Dish set to lose billions in wireless auction discounts

Dish set to lose billions in wireless auction discounts
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Federal Communications Commission Chairman Tom Wheeler has circulated a proposal to deny Dish $3.3 billion in discounts that it claimed by bidding through smaller companies in an airwave auction that ended earlier this year.

Dish's claim of the designated entity discounts had been blasted by lawmakers and some at the commission. Critics claimed the company gamed the system by bidding through two smaller firms — Northstar Wireless and SNR Wireless — in order to claim the discounts aimed at helping smaller companies in the auction.  

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The company made the announcement Wednesday after meeting with officials from the FCC's telecommunications bureau who have determined the discounts don't apply because Dish has a controlling interest in the two smaller companies. The companies would be allowed to keep the spectrum but have to pay full price. 

Dish said the order would not recommend the matter go to the enforcement bureau. Requests for relief from others would also be denied, according to Dish.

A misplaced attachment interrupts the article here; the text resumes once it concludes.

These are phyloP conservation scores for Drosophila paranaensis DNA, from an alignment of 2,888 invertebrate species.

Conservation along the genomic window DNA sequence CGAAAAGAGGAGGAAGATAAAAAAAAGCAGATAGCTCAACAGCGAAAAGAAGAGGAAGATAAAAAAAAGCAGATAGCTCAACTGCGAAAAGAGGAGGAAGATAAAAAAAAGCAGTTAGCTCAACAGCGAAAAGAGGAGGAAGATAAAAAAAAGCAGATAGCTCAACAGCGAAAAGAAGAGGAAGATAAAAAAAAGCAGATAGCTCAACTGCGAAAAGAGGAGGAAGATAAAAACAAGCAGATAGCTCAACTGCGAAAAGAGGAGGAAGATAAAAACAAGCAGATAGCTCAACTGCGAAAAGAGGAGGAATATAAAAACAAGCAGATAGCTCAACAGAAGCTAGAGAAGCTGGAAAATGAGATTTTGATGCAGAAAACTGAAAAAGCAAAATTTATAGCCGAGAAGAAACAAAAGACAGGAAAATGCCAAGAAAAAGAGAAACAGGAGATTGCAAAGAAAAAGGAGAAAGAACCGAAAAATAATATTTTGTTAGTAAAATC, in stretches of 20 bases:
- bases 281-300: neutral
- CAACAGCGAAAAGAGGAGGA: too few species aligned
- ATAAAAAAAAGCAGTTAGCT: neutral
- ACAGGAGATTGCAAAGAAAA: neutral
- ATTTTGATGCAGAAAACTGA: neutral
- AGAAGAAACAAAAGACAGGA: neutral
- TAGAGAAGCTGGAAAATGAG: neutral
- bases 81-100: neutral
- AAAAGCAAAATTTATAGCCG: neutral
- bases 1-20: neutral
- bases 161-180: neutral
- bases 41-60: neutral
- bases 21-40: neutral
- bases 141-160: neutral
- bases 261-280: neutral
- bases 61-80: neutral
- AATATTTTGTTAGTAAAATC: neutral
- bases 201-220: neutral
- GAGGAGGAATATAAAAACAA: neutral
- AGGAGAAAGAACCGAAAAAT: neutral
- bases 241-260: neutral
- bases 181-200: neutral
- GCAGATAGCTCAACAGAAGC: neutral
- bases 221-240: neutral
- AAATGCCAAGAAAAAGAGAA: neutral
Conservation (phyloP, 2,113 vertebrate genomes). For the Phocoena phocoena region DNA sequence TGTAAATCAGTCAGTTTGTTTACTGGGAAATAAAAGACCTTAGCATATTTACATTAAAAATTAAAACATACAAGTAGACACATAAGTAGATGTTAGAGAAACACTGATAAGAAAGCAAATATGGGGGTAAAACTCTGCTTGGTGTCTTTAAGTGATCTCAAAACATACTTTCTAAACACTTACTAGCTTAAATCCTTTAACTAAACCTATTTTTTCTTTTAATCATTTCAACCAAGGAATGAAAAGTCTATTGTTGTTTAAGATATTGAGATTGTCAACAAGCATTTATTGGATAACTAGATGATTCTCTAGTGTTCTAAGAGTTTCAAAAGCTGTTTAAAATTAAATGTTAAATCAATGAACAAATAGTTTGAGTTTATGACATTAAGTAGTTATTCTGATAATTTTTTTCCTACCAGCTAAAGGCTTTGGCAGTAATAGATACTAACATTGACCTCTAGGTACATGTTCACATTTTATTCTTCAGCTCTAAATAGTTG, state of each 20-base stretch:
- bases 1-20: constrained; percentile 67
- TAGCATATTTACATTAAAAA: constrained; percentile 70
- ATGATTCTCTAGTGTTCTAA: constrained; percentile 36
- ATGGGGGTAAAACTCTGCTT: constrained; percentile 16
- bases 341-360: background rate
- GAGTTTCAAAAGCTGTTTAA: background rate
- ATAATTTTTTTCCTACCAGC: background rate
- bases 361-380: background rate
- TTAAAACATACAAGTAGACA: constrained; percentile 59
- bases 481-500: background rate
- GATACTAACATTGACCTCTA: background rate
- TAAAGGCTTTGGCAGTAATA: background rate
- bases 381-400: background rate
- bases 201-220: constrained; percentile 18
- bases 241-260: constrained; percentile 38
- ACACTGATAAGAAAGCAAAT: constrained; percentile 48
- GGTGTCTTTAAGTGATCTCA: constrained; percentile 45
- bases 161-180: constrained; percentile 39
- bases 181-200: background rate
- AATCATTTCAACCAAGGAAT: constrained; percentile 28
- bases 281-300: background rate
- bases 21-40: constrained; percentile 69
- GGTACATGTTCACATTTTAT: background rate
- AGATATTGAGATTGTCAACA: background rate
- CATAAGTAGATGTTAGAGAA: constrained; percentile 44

The company noted that the item has not yet been finalized. And the full commission would have to approve it. 

"DISH has a tremendous amount of respect for the FCC commissioners and staff, and we appreciate their hard work on this matter," said Stanton Dodge, the company's general counsel. 

He added: "However, we respectfully disagree with the proposed denial of the bidding credits. Our approach to the AWS-3 auction, which followed 20 years of FCC precedent and complied with all legal requirements, was intended to enhance competition — in the auction and in the marketplace long term. Our investments in NorthStar and SNR helped make the AWS-3 auction the most successful spectrum auction in FCC history, and resulted in more than $20 billion of direct benefit to the American taxpayer.”

The FCC did not respond to a request for comment. 

Dish spent the second highest amount of money bidding for spectrum, despite not yet having a wireless network. AT&T spent more than $18 billion in bids, while Verizon spent more than $10 billion. 

The auction netted the government billions as wireless companies are increasingly hungry for available spectrum to satisfy demand from mobile phone users. 

A larger incentive auction is scheduled to take place next year. The FCC recently voted on rules aimed at closing loopholes in the designated entity program after Dish's attempt.